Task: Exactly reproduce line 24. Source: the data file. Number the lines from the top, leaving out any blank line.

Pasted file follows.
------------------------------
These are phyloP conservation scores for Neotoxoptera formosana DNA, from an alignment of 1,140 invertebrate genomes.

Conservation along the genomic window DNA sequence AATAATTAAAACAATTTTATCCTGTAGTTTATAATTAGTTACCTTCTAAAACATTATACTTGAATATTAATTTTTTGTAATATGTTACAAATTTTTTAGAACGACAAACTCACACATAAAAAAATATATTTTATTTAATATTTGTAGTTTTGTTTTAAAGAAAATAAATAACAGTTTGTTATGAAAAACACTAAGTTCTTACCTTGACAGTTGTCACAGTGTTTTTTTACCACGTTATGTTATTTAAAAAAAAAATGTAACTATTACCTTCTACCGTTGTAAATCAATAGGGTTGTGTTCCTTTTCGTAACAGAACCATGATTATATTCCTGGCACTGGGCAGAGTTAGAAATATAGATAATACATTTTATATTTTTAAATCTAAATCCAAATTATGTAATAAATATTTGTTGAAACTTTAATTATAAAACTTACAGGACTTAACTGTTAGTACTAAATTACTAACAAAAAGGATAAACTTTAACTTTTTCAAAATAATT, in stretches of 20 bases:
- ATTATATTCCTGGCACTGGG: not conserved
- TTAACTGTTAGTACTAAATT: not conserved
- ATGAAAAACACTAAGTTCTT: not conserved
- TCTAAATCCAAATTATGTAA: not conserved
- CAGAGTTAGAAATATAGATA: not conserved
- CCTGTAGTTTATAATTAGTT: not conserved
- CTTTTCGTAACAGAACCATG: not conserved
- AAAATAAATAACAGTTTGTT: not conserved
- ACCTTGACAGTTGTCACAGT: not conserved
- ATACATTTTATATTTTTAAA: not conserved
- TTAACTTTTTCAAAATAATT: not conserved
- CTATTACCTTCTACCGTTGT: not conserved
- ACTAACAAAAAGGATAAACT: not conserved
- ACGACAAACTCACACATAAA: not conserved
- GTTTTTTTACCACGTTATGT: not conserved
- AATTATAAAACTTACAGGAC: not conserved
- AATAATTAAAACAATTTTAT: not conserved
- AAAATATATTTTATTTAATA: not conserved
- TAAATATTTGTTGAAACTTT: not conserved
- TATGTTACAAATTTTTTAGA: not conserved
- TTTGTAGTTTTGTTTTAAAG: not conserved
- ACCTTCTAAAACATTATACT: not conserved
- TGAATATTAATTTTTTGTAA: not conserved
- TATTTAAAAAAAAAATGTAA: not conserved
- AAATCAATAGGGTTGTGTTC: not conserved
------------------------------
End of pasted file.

- ACCTTCTAAAACATTATACT: not conserved